Suppose during a particular period, there was a perfect equilibrium in which Consumption was C, Investment was I and Savings was S. Suppose during the next financial period C grows by a certain X percentage points. Then S and I would also have to grow by the same X percentage points. Suppose either I or S does not grow by X percentage points, the economy would be in disequilibrium even if Investment is equal to Savings!
Here in lies a blue print for different types of Business Cycles.
A normal characteristic of any recession is the presence of huge un-invested Savings. Investors hoard money without investing it because of lack of investor confidence. At the trough or the lowest point in a business cycle, Consumption is relatively low and Savings are relatively high, especially un-invested Savings. Then as economic activity picks up, all of the Savings are invested and the producers of the Consumption sector would be able to realize their expected surpluses. The size of Investment sector is equal to the surplus of the Consumption sector. Since Savings are high and are fully invested, the producers of the Consumption sector would be able to realize huge surpluses. Economic activity picks up a roaring speed.
As economic activity picks up, there starts a battle amongst the producers for market shares. For example, each car manufacturer wants to sell as many cars as possible. He would not think – let me produce less cars now, let me save and invest more for later. So as the battle for market share picks up, Consumption accelerates at the expense of Savings i.e. Consumption grows at a faster rate than Savings. Our above mentioned condition tells us that for equilibrium to exist, Consumption and Savings have to grow at an equal pace. So if Consumption grows at a faster pace than Savings, would this lead to disequilibrium immediately? This may not immediately lead to disequilibrium because producers would obviously not keep expecting to earn abnormally high profits the way they earned in the initial stages of the boom. Their expectations are also geared towards comparatively lower profits or what is called as normal profits as the boom progresses and therefore lower growth rate in Savings vis-à-vis Consumption would not immediately damage their expectations of surplus. This way the boom progresses from the trough to the peak for a few years.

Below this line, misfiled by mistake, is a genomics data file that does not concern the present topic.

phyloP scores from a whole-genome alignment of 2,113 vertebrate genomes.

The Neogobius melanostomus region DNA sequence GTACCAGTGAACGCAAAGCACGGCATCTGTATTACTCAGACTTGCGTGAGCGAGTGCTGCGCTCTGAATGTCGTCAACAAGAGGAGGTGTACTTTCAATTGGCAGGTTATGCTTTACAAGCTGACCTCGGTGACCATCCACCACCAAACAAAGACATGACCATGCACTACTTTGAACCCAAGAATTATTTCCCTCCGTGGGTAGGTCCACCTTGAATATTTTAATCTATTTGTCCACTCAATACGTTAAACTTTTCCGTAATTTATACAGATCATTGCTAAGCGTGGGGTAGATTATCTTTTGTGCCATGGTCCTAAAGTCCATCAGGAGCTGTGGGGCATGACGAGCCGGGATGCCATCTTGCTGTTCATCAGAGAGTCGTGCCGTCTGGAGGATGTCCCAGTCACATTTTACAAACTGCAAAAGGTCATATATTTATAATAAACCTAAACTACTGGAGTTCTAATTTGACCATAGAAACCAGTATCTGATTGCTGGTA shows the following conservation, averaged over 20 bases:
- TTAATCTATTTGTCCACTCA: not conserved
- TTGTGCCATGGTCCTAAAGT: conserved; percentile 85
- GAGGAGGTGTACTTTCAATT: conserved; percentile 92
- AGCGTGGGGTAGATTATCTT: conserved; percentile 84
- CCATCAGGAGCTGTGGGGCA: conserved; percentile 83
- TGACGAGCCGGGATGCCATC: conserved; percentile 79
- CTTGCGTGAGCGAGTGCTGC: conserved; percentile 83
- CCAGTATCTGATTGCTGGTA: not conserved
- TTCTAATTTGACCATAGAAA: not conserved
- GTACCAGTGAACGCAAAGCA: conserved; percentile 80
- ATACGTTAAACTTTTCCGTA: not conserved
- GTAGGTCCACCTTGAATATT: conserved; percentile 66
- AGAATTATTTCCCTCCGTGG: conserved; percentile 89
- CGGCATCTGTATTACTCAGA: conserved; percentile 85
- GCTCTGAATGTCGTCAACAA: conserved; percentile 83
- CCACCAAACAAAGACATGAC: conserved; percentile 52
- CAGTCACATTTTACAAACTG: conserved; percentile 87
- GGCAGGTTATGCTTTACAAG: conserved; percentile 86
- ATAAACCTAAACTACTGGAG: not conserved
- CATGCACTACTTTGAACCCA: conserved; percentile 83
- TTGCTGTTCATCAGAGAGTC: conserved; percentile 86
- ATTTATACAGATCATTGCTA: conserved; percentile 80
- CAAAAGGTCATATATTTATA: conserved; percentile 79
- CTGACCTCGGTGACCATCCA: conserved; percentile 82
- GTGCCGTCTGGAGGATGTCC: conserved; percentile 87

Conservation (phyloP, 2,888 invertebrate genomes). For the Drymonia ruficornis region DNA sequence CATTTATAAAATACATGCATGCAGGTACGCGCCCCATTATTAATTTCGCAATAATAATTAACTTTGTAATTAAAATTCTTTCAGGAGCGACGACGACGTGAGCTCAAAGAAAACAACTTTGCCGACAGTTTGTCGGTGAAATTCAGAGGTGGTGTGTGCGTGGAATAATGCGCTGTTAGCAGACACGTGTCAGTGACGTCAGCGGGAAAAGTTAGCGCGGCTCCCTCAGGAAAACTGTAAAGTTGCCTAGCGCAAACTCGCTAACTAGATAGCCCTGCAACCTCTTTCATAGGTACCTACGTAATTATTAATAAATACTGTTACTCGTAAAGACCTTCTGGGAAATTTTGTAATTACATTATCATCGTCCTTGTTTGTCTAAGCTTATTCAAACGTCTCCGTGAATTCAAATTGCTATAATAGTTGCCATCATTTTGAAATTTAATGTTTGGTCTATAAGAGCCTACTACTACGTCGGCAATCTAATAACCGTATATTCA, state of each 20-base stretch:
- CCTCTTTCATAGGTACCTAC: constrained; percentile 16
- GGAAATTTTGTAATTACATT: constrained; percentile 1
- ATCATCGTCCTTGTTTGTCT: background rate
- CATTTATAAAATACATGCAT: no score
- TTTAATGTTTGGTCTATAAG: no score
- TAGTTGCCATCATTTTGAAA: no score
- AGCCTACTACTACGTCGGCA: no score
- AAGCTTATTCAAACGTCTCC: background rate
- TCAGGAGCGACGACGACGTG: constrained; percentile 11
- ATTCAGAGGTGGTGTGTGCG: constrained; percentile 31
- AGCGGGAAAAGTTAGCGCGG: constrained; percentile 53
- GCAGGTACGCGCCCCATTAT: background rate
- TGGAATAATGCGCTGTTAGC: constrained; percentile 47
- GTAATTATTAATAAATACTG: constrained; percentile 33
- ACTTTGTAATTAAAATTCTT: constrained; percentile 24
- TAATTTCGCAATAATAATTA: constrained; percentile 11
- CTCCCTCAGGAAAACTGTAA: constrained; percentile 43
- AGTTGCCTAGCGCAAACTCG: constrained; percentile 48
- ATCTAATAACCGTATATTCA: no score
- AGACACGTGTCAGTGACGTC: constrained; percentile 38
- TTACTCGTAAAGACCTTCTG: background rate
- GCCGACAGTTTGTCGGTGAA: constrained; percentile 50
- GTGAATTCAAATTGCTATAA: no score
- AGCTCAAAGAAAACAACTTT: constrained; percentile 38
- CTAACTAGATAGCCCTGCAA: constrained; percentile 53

After a few years of growth of Consumption at a faster rate than Savings, the percentage of Savings in the income would drop so low that Savings are not sufficient to meet the expectations of surplus of the producers of the Consumption sector. Even if Savings are fully invested, this does not generate the surplus as expected by the Consumption sector because of the lower size of investment and would lead to disequilibrium. Producers see their unsold inventory stock piles rise and their profits dwindle. The situation needs correction. Consumption needs to be cut and Savings need to be raised. As they are not able to sell their goods, the producers of Consumption sector would be more than willing to do so. They cut their production and increase their Savings.
However the required correction might not materialize! The very objective of capitalist economies is Consumption. If Consumption is on the decline, we cannot expect Investment to increase. We cannot have fewer bikes sold as compared to previous year and at the same time have much higher Investment in the bike sector as compared to the previous year. A cut in Consumption might increase Savings but would not raise Investment. Investment follows the path of Consumption and it itself starts in the downward trend. As a result the increased Savings are not invested and the disequilibrium takes on a relatively permanent position and we have a recession! There are no automatic forces to ensure immediate correction. What started with a cut in Consumption to increase Savings leads to a fall in Investment. This drop in Investment leads to a further depletion of aggregate demand which then prompts the producers to cut their production levels even further. Consumption declines even further and the spiral continues until the economy settles at a low output with a lot of unemployment. This sort of downward spirals were recognized by the eminent British economist John Maynard Keynes. Eventually, after a few years of low output, some invention or some enthusiastic entrepreneurs who are attracted by prevalent low interest rates might trigger Investment to reverse its downward path and start the process of expansion all over again. I believe that most recessions in US and Europe after 1940s occurred in this way. I would call these cycles – the Consumption led Business Cycles.